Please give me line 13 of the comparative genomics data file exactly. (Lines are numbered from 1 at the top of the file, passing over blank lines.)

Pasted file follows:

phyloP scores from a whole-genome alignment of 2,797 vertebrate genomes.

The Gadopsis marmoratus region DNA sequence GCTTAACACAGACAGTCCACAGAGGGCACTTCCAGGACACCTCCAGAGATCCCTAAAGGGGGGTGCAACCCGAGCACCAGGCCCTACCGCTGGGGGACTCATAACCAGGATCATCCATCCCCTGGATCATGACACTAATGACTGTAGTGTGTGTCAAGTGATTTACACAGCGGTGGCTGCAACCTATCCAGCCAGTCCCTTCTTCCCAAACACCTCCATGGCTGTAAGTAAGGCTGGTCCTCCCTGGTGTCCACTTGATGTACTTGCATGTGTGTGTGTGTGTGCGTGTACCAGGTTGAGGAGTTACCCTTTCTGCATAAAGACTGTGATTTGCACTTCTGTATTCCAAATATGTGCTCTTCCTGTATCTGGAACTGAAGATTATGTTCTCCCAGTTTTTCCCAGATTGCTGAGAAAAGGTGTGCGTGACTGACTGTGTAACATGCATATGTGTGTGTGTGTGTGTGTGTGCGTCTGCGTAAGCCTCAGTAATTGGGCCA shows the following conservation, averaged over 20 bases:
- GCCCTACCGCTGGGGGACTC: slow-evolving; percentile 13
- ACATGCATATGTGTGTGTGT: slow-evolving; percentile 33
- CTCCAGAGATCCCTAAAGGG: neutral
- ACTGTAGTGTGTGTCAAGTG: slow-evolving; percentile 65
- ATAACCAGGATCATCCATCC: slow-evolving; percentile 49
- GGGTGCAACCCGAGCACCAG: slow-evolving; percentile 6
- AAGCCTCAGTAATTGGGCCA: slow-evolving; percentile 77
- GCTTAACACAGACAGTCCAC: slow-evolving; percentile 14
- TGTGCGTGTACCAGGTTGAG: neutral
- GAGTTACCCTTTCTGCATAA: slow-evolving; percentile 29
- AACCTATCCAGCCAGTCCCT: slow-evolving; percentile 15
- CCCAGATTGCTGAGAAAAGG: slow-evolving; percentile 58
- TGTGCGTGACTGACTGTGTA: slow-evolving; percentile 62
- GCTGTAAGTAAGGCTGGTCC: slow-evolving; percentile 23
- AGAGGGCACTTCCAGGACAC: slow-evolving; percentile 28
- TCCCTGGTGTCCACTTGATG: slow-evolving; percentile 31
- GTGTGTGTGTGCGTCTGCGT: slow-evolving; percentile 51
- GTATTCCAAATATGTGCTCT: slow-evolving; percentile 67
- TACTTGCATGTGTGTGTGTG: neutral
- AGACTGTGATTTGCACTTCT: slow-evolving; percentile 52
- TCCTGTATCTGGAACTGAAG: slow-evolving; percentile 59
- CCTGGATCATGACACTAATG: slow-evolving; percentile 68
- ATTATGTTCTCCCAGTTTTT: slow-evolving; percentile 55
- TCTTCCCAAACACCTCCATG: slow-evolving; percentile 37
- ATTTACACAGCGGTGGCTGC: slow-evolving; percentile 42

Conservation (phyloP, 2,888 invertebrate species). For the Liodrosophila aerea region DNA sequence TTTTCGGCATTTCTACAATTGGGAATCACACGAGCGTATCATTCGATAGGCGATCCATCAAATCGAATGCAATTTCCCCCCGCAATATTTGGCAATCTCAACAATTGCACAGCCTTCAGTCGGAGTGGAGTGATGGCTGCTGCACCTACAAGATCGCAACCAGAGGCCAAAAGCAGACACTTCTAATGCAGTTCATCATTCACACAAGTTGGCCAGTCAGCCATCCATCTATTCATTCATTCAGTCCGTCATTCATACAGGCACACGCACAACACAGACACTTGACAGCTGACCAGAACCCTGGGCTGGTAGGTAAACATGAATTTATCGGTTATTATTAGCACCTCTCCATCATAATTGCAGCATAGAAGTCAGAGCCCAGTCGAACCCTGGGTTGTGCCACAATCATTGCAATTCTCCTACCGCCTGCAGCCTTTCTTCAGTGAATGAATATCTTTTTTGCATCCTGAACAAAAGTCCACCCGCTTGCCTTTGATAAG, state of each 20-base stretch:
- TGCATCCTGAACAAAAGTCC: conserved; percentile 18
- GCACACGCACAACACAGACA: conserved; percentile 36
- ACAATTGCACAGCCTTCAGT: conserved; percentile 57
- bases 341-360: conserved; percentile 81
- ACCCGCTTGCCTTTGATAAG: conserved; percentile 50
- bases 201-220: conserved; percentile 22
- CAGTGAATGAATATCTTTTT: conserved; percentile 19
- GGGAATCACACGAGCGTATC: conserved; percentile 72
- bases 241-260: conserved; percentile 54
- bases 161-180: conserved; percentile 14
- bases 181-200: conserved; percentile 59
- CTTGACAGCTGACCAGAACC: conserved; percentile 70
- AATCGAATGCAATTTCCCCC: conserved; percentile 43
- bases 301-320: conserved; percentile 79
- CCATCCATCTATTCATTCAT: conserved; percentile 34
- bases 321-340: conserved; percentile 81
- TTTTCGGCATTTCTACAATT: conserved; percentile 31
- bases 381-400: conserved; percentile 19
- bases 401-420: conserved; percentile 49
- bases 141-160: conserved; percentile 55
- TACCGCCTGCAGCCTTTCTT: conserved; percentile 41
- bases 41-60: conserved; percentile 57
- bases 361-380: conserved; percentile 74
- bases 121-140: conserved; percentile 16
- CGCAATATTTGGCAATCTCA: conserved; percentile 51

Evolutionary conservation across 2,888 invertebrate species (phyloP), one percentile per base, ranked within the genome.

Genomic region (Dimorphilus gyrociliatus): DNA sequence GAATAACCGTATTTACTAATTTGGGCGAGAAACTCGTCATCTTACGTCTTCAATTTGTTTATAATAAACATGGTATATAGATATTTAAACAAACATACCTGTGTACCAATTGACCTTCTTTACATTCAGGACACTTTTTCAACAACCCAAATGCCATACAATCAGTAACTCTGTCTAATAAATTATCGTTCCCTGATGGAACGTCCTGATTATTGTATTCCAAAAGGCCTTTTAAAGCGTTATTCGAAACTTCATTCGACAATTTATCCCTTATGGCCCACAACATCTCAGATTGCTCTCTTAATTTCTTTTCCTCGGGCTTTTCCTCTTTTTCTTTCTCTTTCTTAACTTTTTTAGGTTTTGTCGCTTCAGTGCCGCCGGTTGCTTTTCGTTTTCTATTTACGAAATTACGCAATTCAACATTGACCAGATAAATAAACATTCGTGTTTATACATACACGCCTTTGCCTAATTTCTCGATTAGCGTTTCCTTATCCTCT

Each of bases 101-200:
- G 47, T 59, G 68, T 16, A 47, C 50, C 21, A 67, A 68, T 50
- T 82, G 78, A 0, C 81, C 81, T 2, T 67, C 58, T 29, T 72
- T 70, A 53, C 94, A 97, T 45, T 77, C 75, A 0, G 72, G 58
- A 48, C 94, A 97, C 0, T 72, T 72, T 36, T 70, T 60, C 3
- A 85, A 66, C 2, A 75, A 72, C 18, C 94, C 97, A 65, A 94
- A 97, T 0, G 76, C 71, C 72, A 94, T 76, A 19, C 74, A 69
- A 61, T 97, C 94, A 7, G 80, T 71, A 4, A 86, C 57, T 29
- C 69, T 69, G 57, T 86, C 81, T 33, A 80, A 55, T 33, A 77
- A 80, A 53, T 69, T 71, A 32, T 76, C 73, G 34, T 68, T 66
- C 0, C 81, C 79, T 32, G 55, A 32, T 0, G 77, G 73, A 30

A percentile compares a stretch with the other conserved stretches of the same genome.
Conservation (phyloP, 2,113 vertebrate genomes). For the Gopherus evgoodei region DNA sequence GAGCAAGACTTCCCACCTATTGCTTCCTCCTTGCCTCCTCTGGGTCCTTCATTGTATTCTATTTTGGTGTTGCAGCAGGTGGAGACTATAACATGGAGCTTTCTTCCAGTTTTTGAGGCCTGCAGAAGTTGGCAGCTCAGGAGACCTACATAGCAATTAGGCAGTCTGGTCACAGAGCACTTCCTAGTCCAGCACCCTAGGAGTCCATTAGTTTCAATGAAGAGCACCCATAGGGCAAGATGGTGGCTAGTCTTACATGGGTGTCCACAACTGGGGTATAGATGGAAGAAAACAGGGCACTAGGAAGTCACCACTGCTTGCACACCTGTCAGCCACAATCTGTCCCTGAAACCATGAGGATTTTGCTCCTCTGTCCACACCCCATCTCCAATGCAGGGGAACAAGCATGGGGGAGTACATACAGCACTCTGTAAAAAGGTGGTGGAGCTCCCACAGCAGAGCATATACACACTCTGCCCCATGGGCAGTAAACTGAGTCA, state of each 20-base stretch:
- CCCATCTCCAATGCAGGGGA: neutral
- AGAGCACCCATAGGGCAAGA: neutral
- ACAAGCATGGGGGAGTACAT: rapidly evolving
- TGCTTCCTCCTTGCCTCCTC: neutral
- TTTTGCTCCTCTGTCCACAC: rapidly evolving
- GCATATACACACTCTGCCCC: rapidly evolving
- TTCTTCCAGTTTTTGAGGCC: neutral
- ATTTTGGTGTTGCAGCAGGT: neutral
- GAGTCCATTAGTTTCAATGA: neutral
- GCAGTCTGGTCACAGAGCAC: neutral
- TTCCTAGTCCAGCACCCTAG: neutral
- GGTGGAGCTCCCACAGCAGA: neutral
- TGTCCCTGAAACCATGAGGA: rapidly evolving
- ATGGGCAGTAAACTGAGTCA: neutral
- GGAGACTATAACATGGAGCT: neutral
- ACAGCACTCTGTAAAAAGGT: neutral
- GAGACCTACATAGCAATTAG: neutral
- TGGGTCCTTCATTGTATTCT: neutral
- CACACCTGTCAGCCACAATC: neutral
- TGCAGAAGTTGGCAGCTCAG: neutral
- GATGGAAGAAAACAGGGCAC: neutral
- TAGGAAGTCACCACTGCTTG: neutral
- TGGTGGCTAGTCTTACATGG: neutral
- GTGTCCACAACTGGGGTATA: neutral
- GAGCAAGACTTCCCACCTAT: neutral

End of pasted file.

- AACCTATCCAGCCAGTCCCT: slow-evolving; percentile 15